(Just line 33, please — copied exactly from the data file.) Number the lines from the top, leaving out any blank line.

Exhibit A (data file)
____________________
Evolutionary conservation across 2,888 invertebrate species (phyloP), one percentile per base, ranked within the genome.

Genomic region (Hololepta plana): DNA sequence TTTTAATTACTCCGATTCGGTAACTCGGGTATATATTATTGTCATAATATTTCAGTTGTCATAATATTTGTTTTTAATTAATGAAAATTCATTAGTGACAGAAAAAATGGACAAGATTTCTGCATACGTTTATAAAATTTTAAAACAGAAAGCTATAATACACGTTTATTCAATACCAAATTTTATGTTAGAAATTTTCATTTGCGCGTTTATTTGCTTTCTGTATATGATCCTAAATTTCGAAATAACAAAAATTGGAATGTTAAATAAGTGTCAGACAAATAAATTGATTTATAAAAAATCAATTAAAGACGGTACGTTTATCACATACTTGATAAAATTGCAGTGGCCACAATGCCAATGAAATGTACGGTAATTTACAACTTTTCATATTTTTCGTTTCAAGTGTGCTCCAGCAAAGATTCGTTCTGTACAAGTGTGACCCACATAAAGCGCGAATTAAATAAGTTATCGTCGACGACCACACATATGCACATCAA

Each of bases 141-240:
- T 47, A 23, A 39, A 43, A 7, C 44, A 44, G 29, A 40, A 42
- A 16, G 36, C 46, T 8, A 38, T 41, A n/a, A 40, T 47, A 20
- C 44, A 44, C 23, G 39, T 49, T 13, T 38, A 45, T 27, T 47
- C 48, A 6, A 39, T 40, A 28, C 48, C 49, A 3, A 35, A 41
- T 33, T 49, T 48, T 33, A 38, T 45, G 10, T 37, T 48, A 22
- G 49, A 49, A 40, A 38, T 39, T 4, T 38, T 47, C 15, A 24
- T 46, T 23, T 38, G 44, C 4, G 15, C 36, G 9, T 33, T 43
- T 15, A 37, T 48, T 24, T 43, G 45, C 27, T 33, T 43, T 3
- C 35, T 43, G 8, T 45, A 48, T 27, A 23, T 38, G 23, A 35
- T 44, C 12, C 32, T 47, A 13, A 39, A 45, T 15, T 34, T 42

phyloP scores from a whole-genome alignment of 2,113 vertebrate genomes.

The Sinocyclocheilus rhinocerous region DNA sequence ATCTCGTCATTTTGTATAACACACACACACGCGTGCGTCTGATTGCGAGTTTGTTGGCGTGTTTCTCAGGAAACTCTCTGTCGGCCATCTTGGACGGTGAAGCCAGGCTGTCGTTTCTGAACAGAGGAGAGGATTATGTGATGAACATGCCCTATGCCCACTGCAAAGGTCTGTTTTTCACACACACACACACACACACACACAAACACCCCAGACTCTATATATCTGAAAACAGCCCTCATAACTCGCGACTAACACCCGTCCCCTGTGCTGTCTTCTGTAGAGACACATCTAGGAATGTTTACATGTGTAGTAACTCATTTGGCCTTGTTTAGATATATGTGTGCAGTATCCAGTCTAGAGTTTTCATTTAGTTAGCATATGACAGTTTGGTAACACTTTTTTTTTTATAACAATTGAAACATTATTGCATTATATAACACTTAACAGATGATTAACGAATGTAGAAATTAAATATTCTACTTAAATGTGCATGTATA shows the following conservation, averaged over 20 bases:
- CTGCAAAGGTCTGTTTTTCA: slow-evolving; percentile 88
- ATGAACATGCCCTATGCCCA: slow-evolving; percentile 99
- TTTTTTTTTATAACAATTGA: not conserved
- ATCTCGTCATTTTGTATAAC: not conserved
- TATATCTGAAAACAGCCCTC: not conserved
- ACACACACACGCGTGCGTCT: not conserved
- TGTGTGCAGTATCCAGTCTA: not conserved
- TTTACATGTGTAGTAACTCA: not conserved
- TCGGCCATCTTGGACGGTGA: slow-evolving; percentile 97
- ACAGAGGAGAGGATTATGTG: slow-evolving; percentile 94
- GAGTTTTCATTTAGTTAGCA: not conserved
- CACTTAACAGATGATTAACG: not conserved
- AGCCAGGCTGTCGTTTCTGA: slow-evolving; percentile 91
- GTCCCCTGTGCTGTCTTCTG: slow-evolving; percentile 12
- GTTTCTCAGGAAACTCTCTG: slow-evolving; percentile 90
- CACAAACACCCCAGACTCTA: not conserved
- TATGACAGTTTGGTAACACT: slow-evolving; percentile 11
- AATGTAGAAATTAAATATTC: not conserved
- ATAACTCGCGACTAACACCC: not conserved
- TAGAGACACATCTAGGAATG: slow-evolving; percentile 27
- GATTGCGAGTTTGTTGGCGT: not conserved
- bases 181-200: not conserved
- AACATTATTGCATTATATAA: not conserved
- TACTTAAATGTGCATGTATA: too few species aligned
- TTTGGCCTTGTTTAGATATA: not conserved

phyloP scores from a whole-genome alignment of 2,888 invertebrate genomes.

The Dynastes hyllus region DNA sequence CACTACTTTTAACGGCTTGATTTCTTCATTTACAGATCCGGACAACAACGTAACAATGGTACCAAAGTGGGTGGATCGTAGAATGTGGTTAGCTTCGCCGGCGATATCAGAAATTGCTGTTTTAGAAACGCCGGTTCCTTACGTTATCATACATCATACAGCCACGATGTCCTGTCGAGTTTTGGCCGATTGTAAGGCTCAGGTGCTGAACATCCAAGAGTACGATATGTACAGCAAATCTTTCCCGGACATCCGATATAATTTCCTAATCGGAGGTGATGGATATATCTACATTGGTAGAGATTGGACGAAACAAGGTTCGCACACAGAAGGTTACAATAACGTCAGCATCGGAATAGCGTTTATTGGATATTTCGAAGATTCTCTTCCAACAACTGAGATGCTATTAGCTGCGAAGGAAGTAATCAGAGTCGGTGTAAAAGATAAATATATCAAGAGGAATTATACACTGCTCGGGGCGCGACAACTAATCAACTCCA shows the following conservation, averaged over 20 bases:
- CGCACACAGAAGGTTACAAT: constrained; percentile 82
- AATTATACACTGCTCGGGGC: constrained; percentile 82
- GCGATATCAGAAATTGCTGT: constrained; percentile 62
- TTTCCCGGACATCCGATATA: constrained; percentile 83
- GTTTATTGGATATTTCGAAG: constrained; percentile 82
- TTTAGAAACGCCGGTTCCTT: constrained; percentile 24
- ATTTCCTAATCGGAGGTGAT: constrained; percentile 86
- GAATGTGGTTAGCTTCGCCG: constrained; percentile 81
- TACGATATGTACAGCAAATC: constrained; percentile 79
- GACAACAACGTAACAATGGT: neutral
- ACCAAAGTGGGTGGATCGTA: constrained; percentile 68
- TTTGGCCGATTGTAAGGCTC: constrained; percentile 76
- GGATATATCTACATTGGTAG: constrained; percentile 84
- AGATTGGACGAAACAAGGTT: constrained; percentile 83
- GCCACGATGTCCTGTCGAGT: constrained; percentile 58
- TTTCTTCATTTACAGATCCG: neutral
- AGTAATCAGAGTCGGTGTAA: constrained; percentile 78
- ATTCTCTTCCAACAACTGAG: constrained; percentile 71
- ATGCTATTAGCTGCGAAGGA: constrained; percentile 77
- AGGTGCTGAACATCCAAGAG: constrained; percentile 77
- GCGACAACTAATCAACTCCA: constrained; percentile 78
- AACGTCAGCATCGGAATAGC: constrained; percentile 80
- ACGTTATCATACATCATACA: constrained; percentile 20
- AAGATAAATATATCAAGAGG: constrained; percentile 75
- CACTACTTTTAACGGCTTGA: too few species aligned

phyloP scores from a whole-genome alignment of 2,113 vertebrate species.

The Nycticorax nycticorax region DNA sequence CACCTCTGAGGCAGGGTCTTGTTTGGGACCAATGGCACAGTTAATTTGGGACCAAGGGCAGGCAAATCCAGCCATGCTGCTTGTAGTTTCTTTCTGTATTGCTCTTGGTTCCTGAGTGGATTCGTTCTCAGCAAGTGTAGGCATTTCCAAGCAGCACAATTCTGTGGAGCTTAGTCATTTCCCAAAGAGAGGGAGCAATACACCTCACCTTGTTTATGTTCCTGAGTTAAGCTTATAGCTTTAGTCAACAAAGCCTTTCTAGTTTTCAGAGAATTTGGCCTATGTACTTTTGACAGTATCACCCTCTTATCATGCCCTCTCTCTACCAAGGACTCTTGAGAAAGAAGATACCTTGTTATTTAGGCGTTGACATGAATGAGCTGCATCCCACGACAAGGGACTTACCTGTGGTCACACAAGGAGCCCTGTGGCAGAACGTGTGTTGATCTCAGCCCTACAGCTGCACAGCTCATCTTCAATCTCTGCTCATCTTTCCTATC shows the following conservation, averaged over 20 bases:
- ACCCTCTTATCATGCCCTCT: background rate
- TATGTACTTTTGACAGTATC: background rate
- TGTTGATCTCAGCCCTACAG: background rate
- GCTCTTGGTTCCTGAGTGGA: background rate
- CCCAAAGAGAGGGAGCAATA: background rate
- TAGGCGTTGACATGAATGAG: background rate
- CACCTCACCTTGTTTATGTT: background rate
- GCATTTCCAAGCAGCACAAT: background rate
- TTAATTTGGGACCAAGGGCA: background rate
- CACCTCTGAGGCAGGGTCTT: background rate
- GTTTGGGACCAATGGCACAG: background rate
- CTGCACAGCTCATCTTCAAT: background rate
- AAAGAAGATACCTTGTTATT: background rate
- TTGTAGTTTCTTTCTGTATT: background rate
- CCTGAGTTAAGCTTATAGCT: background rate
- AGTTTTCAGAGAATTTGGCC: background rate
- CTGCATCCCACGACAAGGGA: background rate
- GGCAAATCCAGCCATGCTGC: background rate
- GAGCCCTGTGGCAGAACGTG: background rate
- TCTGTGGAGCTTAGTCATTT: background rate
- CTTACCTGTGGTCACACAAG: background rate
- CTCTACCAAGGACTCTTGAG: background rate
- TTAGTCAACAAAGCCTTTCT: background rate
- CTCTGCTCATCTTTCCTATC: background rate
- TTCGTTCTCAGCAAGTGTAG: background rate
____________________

- AATGTAGAAATTAAATATTC: not conserved